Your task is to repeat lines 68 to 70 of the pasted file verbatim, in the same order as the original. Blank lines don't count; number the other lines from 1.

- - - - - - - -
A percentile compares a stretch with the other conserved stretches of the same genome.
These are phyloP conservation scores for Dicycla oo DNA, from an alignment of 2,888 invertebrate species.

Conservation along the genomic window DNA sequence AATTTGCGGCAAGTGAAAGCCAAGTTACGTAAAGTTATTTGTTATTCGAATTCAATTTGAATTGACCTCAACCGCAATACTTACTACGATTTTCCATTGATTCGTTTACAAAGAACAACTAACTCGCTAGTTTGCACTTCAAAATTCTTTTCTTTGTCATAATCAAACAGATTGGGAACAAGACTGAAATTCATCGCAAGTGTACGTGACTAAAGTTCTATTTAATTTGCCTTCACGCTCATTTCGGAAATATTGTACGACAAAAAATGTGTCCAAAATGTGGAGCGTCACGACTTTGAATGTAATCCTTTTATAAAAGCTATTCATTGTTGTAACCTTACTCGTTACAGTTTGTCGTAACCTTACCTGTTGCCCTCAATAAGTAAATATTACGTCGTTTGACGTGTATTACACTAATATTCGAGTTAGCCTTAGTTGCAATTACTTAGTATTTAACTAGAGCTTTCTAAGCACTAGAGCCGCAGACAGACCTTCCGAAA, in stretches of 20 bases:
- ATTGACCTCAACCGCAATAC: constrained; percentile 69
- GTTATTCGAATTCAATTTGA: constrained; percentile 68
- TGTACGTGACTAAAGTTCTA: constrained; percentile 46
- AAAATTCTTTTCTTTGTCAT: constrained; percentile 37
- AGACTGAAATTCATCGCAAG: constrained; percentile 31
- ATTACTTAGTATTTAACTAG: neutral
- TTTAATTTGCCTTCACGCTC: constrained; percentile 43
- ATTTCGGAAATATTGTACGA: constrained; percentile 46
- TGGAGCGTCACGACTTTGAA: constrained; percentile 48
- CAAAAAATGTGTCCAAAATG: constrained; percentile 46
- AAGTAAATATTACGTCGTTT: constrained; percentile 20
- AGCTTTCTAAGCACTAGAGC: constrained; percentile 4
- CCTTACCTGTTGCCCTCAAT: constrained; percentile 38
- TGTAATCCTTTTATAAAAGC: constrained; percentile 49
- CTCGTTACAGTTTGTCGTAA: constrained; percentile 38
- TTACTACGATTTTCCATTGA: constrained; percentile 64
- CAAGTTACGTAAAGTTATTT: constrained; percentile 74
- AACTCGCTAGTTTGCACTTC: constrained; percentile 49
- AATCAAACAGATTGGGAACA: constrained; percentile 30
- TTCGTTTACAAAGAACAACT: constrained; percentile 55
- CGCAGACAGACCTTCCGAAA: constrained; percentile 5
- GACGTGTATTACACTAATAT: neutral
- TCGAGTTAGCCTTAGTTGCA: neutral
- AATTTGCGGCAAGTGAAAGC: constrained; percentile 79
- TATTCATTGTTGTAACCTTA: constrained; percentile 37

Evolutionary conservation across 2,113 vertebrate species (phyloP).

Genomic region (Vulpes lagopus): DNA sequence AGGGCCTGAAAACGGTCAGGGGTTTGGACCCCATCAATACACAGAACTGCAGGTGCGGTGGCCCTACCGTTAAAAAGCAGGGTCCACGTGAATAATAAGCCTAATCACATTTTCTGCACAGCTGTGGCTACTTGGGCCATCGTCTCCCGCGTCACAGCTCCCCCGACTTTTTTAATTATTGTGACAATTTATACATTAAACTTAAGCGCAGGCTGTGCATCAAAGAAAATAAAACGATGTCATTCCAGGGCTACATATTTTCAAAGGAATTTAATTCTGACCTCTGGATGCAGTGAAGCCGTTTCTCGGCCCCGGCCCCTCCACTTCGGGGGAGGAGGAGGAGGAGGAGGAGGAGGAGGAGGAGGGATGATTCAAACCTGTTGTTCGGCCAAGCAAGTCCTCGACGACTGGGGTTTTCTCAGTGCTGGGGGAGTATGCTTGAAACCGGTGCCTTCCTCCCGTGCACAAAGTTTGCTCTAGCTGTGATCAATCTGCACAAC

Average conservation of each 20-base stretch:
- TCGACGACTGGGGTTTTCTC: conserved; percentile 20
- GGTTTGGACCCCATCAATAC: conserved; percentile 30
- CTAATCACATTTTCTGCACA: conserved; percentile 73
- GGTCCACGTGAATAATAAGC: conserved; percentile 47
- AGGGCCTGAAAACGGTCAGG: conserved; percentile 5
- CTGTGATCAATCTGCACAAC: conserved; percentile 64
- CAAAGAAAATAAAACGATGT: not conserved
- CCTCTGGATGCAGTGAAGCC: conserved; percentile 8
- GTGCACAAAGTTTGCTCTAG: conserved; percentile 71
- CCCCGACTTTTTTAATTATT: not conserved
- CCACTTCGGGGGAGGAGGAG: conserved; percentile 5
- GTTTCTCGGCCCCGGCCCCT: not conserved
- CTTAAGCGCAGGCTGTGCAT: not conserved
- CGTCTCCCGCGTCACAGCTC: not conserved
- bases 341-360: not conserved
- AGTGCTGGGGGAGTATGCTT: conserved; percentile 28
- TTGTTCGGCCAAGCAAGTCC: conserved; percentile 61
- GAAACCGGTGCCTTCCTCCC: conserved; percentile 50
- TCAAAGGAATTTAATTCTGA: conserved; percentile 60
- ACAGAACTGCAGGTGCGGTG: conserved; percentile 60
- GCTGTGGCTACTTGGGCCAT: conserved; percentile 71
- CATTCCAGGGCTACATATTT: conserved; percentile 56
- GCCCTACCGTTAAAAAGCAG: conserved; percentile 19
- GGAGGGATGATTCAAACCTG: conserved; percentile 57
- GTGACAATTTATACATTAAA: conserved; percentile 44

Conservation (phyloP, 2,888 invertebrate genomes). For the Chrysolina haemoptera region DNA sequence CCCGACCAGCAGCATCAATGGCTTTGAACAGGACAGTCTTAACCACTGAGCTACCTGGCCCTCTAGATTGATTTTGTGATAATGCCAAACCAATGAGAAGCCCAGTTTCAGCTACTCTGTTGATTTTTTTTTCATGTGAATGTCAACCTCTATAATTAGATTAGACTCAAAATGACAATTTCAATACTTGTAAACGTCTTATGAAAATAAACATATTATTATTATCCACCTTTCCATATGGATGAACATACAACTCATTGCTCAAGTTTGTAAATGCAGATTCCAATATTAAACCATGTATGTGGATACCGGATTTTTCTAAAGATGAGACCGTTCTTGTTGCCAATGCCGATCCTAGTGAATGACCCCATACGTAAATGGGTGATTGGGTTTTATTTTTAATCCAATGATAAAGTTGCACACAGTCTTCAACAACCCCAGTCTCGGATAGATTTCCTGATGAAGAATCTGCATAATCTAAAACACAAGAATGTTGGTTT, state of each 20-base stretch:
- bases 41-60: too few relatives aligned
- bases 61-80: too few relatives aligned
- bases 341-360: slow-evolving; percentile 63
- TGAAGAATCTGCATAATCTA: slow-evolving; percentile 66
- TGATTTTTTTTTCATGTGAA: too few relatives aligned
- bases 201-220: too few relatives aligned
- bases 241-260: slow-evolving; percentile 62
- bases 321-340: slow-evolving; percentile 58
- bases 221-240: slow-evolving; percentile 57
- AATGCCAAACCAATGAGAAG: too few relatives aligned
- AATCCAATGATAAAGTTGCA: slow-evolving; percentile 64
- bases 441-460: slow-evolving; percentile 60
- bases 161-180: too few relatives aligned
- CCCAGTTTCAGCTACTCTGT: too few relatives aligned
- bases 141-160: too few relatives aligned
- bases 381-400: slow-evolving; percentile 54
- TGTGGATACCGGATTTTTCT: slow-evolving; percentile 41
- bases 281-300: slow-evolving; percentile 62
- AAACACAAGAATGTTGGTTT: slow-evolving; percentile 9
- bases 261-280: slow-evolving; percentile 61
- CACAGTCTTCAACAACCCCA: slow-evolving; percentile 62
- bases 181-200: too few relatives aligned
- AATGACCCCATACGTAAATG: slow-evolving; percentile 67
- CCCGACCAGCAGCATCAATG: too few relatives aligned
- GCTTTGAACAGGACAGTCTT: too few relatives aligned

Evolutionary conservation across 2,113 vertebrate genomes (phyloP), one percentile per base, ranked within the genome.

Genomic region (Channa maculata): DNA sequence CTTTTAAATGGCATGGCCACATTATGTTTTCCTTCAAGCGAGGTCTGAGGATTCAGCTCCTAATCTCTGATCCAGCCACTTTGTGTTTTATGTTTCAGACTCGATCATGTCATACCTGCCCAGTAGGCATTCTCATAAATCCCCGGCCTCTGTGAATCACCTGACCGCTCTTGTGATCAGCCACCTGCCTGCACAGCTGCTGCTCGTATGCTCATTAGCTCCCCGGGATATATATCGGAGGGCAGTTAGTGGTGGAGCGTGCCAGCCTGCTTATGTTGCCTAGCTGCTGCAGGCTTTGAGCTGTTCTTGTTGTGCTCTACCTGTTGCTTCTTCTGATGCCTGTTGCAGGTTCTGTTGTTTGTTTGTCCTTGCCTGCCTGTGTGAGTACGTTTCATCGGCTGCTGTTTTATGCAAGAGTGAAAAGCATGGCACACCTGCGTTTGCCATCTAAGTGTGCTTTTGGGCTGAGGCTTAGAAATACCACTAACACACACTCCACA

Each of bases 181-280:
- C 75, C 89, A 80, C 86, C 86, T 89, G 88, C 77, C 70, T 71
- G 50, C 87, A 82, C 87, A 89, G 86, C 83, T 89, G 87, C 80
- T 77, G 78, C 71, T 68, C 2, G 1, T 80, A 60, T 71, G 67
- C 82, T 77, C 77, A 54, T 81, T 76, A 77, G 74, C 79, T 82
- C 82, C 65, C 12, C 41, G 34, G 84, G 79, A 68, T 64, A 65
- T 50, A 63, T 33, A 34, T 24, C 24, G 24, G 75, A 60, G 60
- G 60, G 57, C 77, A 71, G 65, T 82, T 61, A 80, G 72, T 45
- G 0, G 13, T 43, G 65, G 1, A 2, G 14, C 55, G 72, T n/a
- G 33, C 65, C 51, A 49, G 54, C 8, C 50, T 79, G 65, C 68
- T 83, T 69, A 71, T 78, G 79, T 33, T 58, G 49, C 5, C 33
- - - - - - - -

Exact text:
- AATCCAATGATAAAGTTGCA: slow-evolving; percentile 64
- bases 441-460: slow-evolving; percentile 60
- bases 161-180: too few relatives aligned